I rode a short distance with my readjusted post, but almost immediately could tell the position was too high, so I had to stop again and readjust everything. Valuable time was ticking and my gap behind the leaders of the race was increasing, I was now stuck alone and knew my day was going to be a long one. Then, a couple miles outside checkpoint #2, another single speed rider, Ron Harding, caught me. Ron was riding with a big gear on his bike and was killing the road section. I was trying to hang with him, but was having trouble. My legs just didn’t want to roll and after riding with him for a few miles, I noticed my seat post had slipped about a half inch again. I didn’t want to stop, but knew that I was doing my body no favors by riding with my seat position being too low. This time when I stopped I wiped all the grease off my post and tightened the clamp until I thought it was about to strip.

After my adjustment, I was lucky enough to be caught by my friend and fast master racer, Ron Sanborn. Ron gave me a nice pull on the road section to the single track leading to checkpoint 3. During the ride into checkpoint three my seatpost position was finally holding, but my body and legs just weren’t coming around. I stopped at the checkpoint to get my bottles and remove a base layer under my jersey. I then started the long climb out of the checkpoint and was having trouble riding the climb that I have cleared with ease in previous years. The thing that made this even more irritating is that I was using a slightly easier gear on my bike than during previous attempts at this race.

To make matters worse, another SS racer caught me on the climb out of checkpoint three and I felt like I was going backwards faster than I was moving forward. With my finishing position not looking too good and my body feeling like crap, I made the hard decision to pull the plug at the top of the climb and to ride back down to the checkpoint. After getting back down to the checkpoint, I got directions for the quickest ride back to the finishing area and started my slow ride back. The road heading back was completely flat, but my legs could barely muster the energy for me to keep pedaling. I knew then my decision to quit the race was a wise one. I don’t like quitting or having a DNF next to my name on the results, but I do know it’s important to listen to what my body is saying and it wasn’t telling me anything good at the Mohican.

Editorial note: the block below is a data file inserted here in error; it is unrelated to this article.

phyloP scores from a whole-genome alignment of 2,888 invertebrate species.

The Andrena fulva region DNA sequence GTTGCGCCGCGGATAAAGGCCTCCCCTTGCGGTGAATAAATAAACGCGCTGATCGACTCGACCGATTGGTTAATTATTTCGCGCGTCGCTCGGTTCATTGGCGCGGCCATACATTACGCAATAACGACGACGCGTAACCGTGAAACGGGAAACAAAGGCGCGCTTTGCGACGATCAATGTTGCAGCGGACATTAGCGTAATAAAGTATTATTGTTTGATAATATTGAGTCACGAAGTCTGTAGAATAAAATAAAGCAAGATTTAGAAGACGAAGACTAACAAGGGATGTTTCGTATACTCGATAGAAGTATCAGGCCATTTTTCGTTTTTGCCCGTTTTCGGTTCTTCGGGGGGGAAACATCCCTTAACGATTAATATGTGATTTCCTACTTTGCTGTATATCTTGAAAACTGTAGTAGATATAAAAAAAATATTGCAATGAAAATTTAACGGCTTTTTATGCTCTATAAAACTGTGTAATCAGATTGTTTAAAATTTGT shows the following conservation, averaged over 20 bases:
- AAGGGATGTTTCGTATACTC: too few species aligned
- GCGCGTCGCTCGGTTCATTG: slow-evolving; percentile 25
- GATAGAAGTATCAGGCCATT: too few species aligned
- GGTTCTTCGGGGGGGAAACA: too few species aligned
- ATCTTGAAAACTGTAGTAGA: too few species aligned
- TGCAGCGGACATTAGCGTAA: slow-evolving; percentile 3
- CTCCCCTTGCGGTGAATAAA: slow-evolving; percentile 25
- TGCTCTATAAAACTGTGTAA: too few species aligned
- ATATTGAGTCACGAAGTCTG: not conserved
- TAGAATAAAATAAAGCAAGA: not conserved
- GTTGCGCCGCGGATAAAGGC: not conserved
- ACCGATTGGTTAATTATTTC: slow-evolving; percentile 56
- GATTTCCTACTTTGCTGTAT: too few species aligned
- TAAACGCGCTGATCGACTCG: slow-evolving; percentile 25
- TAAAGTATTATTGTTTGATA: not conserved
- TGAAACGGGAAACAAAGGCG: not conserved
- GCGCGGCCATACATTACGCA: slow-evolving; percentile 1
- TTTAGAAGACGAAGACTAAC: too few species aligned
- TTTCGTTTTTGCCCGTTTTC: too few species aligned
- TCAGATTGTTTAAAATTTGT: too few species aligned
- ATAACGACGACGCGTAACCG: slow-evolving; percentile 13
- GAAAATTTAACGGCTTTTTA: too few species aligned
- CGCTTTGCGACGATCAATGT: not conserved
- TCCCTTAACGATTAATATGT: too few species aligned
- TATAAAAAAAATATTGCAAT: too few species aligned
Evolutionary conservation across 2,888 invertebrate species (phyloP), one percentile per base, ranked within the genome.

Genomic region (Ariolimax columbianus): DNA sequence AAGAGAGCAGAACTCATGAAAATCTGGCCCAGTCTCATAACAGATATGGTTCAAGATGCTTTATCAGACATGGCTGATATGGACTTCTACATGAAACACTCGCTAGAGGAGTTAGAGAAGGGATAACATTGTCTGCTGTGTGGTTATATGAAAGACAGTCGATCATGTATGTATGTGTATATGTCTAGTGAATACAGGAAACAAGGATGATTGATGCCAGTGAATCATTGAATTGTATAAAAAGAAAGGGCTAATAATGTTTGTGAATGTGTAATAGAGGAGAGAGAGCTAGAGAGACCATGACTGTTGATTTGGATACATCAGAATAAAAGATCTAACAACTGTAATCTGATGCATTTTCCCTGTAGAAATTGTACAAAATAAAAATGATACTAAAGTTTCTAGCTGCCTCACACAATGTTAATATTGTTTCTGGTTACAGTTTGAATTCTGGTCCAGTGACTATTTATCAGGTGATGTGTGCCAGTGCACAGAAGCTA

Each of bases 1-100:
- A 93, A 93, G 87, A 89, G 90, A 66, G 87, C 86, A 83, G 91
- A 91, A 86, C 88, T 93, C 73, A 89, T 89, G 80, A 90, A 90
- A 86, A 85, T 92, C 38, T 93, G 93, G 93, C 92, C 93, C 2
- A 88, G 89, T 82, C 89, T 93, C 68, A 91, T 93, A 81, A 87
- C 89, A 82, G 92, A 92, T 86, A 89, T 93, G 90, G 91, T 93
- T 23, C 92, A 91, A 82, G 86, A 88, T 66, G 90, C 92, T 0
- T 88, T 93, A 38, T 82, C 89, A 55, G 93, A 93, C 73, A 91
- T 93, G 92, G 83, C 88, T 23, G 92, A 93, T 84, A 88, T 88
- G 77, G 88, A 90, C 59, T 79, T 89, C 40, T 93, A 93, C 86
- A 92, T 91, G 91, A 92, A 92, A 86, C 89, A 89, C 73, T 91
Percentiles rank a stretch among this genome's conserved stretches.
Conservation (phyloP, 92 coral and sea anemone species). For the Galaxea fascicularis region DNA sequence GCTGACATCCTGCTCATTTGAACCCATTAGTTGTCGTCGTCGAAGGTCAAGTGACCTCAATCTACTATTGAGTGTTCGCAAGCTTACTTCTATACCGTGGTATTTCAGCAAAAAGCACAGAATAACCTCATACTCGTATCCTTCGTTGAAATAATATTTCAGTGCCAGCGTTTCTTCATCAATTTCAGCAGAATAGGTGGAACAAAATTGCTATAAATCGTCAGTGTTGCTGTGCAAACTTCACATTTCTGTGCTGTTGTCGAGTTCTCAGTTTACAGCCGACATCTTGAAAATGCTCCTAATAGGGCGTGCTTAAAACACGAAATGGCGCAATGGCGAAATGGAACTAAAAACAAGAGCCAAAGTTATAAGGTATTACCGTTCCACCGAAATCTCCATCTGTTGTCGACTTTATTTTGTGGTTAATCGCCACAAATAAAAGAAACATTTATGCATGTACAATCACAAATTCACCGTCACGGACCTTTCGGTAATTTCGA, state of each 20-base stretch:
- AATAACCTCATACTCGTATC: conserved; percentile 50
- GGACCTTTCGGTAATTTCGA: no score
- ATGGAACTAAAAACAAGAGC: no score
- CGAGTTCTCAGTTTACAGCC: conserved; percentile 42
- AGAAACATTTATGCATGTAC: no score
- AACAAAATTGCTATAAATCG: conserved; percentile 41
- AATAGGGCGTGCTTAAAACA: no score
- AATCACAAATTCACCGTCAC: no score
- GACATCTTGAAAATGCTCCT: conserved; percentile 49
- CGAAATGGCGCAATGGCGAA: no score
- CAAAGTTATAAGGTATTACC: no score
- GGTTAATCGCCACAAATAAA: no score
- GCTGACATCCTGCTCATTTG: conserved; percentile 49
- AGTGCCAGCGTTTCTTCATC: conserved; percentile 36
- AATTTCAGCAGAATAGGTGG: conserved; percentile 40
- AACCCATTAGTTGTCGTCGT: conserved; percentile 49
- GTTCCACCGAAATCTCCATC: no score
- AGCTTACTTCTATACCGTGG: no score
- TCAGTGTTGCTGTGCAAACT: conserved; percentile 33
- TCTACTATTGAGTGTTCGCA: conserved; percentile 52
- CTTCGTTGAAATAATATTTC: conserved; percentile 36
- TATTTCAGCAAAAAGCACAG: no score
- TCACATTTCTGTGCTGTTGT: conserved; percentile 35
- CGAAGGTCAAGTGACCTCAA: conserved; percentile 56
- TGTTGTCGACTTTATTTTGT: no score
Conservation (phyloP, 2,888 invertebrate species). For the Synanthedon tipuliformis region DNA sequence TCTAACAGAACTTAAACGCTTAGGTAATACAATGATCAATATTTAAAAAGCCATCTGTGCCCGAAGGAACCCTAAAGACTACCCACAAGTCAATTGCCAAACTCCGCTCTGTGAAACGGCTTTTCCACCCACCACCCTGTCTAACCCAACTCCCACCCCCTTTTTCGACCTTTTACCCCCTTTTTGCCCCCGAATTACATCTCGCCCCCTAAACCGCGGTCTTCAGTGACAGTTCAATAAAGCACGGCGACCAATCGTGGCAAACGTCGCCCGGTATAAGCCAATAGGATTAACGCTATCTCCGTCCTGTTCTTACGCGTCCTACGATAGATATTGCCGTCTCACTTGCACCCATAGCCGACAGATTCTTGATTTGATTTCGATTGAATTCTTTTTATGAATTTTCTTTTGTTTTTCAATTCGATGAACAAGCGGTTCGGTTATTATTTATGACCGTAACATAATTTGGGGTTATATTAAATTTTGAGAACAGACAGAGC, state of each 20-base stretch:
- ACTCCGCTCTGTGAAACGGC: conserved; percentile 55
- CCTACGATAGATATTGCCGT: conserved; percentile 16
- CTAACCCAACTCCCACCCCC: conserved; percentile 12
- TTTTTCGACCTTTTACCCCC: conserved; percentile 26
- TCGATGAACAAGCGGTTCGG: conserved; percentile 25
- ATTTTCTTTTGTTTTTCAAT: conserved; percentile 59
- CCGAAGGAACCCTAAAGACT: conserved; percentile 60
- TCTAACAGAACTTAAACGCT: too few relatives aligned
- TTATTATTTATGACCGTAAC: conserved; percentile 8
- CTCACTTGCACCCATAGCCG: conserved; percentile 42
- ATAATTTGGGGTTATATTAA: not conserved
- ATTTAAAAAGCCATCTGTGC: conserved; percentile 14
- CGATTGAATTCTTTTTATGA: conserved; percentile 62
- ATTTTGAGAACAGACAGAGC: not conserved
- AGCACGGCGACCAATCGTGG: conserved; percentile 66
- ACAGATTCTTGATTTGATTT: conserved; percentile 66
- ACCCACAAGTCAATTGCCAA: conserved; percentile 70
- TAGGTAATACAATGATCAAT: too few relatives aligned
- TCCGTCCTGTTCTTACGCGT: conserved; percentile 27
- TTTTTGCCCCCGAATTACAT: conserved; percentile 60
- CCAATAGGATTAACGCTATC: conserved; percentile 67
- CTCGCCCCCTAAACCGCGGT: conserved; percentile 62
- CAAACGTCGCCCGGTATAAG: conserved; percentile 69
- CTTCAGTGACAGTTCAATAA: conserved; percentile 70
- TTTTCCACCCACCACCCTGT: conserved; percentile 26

I’m not exactly sure what my health issue was yesterday, but it sure did kick my butt whatever it was. I’m going to take a few days to recover from all this and then start my preparations for the Lumberjack 100. Hopefully, I will be back on track by then.

Also, I can’t finish this post without saying congratulations to my TOP Gear Bike Shop teammate Justin Pokrivka for riding a strong race and getting the SS win. Nice ride, man!

Happy Trails… (kinda) - Gerry


  1. Always a bummer to come up ill for a big event. Hope you're next one is better. Love my SS, hope to compete someday, if there's a class for 62 yr olds.

  2. Seat post out of position is no excuse. I heard of a single speed rider who sheared off his seat post entirely and still won the race.

  3. It was only one of many excuses of the day for me, Shred. As it turned out, I had a nasty infection from a tick bite. I will be back with or without a functioning seat post!

  4. So glad to hear your Lyme Disease test came back negative. When's the next race?